CANADA - A recent Canadian project to share information from beef carcass data revealed that cattle from an elite breeding programmes were worth $219 a head more than average cattle, writes Angela Lovell.
The elite calves were bred by Calgary based Beefbooster, a company which uses production data and advanced genomics technology to select and breed genetically superior, hybrid bulls.
McDonald’s Canada partly funded the Information Sharing Initiative as part of its Sustainable Beef Pilot programme.
Other partners on the project were Beefbooster, researchers from the University of Alberta’s Livestock Gentec centre, and BIXS, the Internet-based, national beef supply database. The aim of the project was to evaluate whether sharing this data could have value to cow/calf producers and the Canadian beef industry.
Researchers analysed almost two million records from packing plants entered into BIXS from 2012 to 2014 as part of a previous project sponsored by the Federal Government.
They then cross-referenced the records with a proprietary set of data linking individual RFIDs (Radio Frequency Identification Tags) from Beefbooster cattle to their sires and dams.
More producers need to participate
“The project proved that if we spent more time collecting the information, and analysing it, we would find things within it that would make a difference on the ranch,” said Beefbooster Chief Executive Officer, Jennifer Stewart-Smith.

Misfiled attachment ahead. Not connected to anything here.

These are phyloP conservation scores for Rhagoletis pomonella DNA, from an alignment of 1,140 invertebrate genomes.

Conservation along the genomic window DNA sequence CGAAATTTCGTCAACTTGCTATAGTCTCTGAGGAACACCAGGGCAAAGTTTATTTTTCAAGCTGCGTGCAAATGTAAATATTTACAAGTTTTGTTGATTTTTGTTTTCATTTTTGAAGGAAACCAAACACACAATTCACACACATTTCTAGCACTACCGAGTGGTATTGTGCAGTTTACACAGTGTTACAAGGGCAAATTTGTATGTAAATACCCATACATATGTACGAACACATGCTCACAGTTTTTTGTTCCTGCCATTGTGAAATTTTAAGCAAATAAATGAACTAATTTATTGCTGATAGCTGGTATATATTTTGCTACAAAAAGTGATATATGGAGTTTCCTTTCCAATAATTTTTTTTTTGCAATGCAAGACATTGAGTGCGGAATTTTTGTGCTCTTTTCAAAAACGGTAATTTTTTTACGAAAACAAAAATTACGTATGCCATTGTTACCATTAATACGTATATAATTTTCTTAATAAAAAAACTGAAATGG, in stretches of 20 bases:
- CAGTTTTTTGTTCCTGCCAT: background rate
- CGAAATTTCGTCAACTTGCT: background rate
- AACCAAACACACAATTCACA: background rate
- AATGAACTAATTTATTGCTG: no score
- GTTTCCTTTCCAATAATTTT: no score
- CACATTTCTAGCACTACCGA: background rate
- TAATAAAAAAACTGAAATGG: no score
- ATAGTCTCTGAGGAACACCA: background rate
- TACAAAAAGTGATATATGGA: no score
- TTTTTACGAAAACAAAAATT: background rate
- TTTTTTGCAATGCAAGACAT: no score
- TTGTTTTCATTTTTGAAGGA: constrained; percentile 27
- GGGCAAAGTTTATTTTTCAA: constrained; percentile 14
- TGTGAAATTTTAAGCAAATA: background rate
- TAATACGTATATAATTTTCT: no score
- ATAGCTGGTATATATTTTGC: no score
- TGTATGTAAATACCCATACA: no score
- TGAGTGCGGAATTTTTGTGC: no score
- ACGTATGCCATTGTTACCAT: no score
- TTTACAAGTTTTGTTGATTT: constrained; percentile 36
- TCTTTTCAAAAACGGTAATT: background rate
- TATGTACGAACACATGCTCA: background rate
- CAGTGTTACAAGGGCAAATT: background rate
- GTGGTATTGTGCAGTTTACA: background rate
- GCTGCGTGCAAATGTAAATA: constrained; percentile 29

“At Beefbooster we already use this kind of data and technology in our breeding selection, and I think we have demonstrated that there is value in using this information to produce cattle.”
BIXS captures and exchanges data linked to individual animals’ unique RFID tag number including seedstock, cow-calf and feedlot production, health, genetic and performance data. Participating packing plants also provide detailed individual carcass data.
The intent of BIXS is to provide communication across the supply chain from producers to feedlots and packers, and provide cattle producers with market intelligence about the quality of their beef to assist their production and marketing efforts. In reality, there has not been enough uptake in the industry to make BIXS the useful tool it could be.
“We have a tool that has huge potential to give producers information so they can make better breeding and marketing decisions, but the cow-calf producers have to participate,” said Ms Stewart-Smith. “If we had all the information we needed in BIXS we have proven that we can use it and it can have a lot of value to us.”
Harvesting younger calves has benefits
The project also found that calves harvested before 19 months of age had a higher carcass value than those slaughtered at 24 months.
As well, cattle harvested at 18 months instead of 24 months reduced the greenhouse gas intensity of beef production by 1.2 tonnes of CO2 per animal.
Although far from a definitive study, the project did demonstrate the potential usefulness of BIXS as tool to provide significant value to the Canadian beef industry, and may serve as a catalyst for future information sharing opportunities along the beef value chain.
TheCattleSite News Desk